Today Vatican Secretary of State Cardinal Pietro Parolin sent a message to a virtual gathering concerning climate change, on the occasion of the fifth anniversary of the Paris agreement. In this statement he acknowledged the present time as one of great social and cultural challenge.
In response, he recommended the development of a “culture of care” for ourselves, each other, and the environment. This model includes three essential concepts:
- Awareness (the centrality of research and scientific knowledge),
- Wisdom (an “evaluative lens shaped by broad and constructive ethical insights”), and
- Will (developing the political will to accomplish whatever is necessary).
His brief but trenchant suggestions led me to reflect on the question of how we develop a “culture of care” in liturgy. I came up with this: Through liturgical research and scholarship (awareness), pastoral leadership and vision (wisdom), and grassroots support for needed initiatives (will). Using this lens as a diagnostic tool, it’s easy to see how good plans and hopes founder. When any one of these areas is weak, things will go awry.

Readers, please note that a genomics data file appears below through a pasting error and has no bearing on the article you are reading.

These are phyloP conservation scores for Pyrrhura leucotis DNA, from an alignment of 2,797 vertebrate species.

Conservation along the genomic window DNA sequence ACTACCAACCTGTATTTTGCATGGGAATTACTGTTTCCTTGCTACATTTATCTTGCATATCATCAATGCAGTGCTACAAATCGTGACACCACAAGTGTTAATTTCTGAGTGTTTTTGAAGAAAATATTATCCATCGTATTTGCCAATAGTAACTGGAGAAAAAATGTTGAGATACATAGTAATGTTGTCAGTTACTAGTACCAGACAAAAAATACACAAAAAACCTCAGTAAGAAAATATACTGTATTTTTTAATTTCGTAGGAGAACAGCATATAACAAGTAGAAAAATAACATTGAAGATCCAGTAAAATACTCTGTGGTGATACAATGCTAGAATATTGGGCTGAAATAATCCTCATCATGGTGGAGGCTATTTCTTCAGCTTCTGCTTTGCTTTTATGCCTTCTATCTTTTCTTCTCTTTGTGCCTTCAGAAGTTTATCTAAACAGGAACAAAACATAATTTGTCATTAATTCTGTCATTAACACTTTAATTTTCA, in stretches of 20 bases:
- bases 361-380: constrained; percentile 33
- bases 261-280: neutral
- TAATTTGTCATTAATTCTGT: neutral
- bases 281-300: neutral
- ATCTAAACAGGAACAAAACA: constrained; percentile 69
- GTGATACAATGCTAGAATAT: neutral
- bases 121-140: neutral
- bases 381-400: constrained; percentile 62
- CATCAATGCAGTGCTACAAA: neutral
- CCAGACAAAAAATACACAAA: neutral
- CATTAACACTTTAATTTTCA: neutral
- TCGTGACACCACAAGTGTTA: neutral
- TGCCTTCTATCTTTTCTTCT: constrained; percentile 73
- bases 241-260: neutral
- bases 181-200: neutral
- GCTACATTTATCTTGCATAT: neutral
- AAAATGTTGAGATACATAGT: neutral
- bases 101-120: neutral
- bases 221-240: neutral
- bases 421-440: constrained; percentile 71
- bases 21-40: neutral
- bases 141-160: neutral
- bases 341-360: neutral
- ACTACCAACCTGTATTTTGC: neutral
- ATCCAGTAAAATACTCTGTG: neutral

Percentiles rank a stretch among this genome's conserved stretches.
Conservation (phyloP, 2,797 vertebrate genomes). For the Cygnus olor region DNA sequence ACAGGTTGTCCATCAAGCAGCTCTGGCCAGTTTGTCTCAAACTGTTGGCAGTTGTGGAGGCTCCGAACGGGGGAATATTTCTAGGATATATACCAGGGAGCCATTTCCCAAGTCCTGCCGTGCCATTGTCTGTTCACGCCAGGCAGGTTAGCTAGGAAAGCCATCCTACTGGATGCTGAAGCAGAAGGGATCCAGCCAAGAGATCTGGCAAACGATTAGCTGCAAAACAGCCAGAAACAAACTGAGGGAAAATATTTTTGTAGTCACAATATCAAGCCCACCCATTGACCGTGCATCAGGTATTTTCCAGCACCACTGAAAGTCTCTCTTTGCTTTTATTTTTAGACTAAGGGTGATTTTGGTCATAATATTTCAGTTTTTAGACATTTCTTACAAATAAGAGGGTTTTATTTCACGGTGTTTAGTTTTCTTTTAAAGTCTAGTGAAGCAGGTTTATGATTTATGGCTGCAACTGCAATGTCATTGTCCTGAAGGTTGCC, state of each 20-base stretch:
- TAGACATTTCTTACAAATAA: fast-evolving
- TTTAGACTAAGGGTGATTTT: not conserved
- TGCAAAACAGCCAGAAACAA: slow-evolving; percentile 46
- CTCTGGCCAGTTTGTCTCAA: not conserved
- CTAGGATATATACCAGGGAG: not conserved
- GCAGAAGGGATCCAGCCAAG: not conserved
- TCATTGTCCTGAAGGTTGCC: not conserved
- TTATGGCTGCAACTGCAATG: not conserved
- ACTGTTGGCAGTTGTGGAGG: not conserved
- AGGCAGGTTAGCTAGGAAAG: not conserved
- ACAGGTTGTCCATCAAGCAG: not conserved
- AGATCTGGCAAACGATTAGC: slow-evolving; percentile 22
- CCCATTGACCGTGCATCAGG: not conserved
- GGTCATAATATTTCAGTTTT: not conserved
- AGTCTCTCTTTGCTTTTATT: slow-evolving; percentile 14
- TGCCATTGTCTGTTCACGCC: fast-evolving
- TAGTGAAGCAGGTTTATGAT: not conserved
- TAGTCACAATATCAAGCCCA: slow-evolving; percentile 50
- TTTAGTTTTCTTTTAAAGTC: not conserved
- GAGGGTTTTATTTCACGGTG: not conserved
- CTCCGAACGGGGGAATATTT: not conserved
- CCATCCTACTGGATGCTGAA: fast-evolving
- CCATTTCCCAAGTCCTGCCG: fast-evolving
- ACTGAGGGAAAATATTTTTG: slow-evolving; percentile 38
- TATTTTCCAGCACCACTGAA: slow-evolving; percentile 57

So what are we to do? Not everybody can contribute equally in each of these three areas, and we must accept our interdependence. The researcher needs the grassroots organizer. The pastor needs the scholar. The visionary needs the historian. And so on. Responding to the challenges of Covid 19 or climate change — or liturgy — requires people with different gifts to work together. In the midst of our present challenges, which are many and serious, it is important that we identify our gift and take responsibility for using it.
Can we foster a “culture of care” in liturgy? I believe so. But it helps to be conscious of what we are doing. Sadly, we see a functional “culture of competition” at times in the church (turf battles, zero-sum games, egotism, posturing, etc.), which thwarts a culture of care. Perhaps the trio of elements identified by Cardinal Parolin do not even naturally spring to mind when we hear the term “care” (which can sound sentimental), but I think this subject is well worth thinking about.